Lesson Plan: Researchers Are Finding New Ways to Visit Our Dreams
II. While Reading Activities
- dream |drēm| noun a series of thoughts, images, and sensations occurring in a person’s mind during sleep: I had a recurrent dream about falling from great heights.
- Lucid |ˈlo͞osəd| adjective 1 expressed clearly; easy to understand: a lucid account | write in a clear and lucid style.• showing ability to think clearly, especially in the intervals between periods of confusion or insanity: he has a few lucid moments every now and then.
- riff |rif| noun a short repeated phrase in popular music and jazz, typically used as an introduction or refrain in a song: a brilliant guitar riff.
- electrodes əˈlektrōd| noun a conductor through which electricity enters or leaves an object, substance, or region.
- surreal |səˈrēəl| adjective having the qualities of surrealism; bizarre: a surreal mix of fact and fantasy.
- twitch |twiCH| verb 1 give or cause to give a short, sudden jerking or convulsive movement: [no object] : he saw her lips twitch and her eyelids flutter | [with object] : the dog twitched his ears.
- inception |inˈsepSH(ə)n| noun [in singular] the establishment or starting point of an institution or activity: she has been on the board since its inception two years ago.
- alternate adjective |ˈôltərnət| (abbreviation alt.) [attributive] • (of two things) each following and succeeded by the other in a regular pattern: alternate bouts of intense labor and of idleness.
- phenomenon |fəˈnäməˌnänfəˈnäməˌnən| noun (plural phenomena |-nə| ) 1 a fact or situation that is observed to exist or happen, especially one whose cause or explanation is in question: glaciers are unique and interesting natural phenomena. • a remarkable person, thing, or event.
- morse code |ˌmôrs ˈkōd| noun an alphabet or code in which letters are represented by combinations of long and short signals of light or sound.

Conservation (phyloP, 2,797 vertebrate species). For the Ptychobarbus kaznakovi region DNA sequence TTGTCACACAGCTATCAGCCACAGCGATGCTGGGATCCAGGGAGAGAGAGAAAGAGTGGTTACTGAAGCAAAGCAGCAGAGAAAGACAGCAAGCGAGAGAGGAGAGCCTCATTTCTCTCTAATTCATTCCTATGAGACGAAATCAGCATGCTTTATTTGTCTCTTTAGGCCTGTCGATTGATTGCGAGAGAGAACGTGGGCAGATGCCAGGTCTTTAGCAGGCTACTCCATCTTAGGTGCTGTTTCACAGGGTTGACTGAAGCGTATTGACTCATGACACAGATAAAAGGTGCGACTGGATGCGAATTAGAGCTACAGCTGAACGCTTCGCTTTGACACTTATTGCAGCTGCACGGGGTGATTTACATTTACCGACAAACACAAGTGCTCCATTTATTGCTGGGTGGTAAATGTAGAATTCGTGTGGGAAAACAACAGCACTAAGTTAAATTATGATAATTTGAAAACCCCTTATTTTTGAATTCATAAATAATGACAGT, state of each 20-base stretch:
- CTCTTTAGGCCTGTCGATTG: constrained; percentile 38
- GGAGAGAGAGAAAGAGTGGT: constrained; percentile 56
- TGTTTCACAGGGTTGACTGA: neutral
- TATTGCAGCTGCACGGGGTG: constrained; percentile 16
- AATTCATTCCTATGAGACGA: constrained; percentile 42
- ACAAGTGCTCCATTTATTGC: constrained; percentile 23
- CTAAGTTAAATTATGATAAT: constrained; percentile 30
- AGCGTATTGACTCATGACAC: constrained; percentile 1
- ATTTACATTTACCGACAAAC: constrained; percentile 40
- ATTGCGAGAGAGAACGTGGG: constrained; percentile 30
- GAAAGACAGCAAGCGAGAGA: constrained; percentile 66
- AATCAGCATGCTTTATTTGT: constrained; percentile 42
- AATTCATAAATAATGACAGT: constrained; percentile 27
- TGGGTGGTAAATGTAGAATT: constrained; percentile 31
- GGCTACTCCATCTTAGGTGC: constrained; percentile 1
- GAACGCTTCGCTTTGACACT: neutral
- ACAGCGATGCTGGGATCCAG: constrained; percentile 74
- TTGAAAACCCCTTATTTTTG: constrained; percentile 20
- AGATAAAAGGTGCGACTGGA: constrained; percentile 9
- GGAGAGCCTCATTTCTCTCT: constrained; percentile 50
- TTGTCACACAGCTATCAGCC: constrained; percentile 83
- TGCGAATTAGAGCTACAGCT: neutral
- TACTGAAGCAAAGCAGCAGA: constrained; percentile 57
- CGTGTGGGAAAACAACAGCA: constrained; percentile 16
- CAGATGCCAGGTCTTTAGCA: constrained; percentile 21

Source: New Oxford American Dictionary
Grammar Focus: Structure and Usage
Directions: The following groups of sentences are from the article. One of the sentences in each group contains a grammatical error. Identify the sentence (1, 2, or 3 ) from each group that contains the grammatical error.
I – 2 -discovered
What will be discovered on the other side?
II – 1- in
The dreamers have talked back in a handful of cases.
III – 1–the
Lucid dreaming offers the possibility of communication in real time.
Identify The Speakers
Directions: Read the following quotes and descriptions from (and of) the speakers in the article. Then identify the speakers.
- Ken Paller, a neuroscientist at Northwestern University, in Evanston, Ill. This scientist is part of the group of researchers who control the people who are dreaming.
- Antonio Zadra, a professor of psychology at University of Montreal. “One of the main challenges of doing dream research is that you only have access to the dream experience, the dream report, after the fact.”
- Stephen LaBerge, [previously] a sleep researcher at Stanford in the 1980s and ’90s. This sleep researcher helped bring the subject of Lucid dreamers to the mainstream.
- Benjamin Baird at the University of Wisconsin. He and his colleagues have found that when lucid dreamers trace a line with their eyes they move with a smoothness they don’t have when awake and imagining the same experience.
- Harvard sleep researcher Robert Stickgold. “It is not clear why some people perceived the questions and others did not…But staying lucid is like balancing on a knife’s edge…On the one hand, you may get so excited you’ve achieved lucidity that you wake up. On the other, you can fall back into the deep, languid waters of regular dreaming, losing the ability to participate in experiments.
- Erin Wamsley, a professor of psychology who studies memory and dreaming at Furman University, in Greenville, S.C. “However, the method will always be really difficult and impractical, in the sense that you have to test dozens of participants before getting one instance of really convincing, successful communication.”